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Polyspecific associations and niche separation of rain-forest anthropoids in Cameroon, West Africa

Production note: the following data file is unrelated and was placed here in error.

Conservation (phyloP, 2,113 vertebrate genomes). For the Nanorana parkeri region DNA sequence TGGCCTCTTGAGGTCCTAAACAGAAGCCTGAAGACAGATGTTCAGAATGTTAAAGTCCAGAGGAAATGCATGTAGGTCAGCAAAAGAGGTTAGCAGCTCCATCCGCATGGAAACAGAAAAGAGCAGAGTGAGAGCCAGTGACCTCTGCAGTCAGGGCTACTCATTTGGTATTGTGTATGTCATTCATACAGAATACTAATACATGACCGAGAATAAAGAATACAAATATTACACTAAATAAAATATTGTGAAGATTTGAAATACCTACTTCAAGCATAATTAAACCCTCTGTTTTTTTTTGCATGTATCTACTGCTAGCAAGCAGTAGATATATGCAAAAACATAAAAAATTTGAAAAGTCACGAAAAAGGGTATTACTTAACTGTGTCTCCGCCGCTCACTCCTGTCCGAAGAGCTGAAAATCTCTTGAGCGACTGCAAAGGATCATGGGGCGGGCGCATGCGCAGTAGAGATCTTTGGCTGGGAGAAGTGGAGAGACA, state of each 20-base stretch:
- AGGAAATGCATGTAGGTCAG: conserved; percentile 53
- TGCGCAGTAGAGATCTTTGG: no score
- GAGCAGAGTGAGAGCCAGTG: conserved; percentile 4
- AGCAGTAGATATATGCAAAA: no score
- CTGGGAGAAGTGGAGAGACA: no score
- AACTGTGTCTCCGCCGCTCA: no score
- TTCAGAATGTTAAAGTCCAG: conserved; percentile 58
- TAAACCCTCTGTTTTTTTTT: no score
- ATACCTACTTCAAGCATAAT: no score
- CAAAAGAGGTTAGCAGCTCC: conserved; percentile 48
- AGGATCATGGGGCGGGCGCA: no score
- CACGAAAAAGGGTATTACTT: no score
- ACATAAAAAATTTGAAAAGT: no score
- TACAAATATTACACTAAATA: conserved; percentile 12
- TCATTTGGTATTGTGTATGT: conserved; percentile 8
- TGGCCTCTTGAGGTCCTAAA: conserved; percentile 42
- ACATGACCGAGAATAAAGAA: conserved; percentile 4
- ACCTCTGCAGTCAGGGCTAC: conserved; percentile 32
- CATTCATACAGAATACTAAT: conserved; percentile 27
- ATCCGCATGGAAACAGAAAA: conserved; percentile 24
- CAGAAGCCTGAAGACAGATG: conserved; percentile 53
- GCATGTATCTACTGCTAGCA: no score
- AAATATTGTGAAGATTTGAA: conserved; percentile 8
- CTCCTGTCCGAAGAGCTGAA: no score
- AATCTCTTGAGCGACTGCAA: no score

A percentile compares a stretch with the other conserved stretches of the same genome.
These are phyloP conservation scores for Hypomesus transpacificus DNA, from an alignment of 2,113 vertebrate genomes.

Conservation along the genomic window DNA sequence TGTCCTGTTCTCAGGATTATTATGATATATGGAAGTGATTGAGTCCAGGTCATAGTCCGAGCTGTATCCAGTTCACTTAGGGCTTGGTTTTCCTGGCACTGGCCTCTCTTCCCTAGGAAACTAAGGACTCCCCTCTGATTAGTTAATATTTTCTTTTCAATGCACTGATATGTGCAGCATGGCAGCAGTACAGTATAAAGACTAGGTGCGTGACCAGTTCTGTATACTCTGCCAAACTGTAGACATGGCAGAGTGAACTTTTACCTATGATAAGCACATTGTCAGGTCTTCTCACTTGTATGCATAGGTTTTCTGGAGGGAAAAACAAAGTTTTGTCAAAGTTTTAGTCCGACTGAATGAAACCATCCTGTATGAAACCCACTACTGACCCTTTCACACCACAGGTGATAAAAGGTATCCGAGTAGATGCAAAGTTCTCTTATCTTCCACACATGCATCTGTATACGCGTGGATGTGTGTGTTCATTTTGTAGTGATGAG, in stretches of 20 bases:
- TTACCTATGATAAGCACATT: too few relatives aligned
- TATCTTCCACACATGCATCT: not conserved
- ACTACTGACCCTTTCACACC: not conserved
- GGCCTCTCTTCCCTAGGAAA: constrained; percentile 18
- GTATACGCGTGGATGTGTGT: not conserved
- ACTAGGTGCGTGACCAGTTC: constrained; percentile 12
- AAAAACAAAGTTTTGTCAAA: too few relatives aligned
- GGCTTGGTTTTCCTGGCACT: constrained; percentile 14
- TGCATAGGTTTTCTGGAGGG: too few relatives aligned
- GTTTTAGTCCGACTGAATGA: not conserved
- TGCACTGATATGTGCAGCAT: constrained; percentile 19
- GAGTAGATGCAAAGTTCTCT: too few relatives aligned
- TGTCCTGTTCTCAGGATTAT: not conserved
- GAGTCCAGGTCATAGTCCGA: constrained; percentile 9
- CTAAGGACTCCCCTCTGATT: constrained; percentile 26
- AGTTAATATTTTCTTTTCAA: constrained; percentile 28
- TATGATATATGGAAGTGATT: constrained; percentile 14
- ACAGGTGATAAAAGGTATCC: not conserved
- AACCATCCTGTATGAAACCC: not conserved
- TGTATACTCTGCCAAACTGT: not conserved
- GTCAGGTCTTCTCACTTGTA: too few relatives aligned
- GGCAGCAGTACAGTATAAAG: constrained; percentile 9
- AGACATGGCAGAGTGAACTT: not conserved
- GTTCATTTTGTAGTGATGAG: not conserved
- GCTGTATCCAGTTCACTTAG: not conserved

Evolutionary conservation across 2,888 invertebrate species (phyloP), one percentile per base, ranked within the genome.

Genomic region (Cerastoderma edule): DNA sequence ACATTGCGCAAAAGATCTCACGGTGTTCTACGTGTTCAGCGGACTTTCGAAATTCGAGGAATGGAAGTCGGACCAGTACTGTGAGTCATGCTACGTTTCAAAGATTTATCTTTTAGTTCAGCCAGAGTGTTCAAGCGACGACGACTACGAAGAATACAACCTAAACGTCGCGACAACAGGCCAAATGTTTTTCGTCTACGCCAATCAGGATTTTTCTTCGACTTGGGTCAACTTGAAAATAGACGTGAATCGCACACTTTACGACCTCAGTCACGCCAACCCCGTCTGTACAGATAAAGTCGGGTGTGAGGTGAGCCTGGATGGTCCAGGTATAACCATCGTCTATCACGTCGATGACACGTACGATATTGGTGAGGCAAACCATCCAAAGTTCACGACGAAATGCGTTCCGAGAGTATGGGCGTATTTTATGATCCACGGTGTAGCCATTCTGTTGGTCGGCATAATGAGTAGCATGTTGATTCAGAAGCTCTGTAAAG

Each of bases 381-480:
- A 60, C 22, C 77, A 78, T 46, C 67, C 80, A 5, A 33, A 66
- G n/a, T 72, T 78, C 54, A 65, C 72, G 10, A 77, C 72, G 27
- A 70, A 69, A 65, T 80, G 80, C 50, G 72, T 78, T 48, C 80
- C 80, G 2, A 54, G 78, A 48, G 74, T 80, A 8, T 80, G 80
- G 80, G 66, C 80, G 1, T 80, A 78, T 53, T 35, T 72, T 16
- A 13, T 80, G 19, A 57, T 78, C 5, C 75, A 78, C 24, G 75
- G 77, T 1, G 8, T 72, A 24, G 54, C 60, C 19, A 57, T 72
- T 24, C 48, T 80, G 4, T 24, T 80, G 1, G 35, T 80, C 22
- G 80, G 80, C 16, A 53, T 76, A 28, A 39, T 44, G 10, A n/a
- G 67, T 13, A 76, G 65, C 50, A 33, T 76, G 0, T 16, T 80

A 19 month field study of rain-forest anthropoids at Idenau and several other rain forests, and a similar 15 month study at Southern Bakundu were conducted in Cameroon, West Africa. The study areas and their primate fauna are described. Polyspecific associations of primates were temporary, but not random, some species occurring together more frequently than others, and with statistical significance. Seasonal environmental factors affecting the composition of polyspecific cercopithecid associations are described. Interspecific social behaviour was infrequent and hybridization rare; instances of each are described. Observations on vertical stratification, habitat preference, seasonal movements and food habits indicated that all these factors contribute to niche separation among five sympatric species of rain-forest Cercopithecus. The major predator of anthropoids in Cameroon is man. To a much lesser extent the Crowned hawk-eagle, Stephanoaëtus coronatus (Linnaeus) preys on Cercopithecus species. It is suggested that polyspecific associations, by increasing the effective group size, give advantages in food location and avoidance of predators without increasing interspecific competition for food and competition between males for females.

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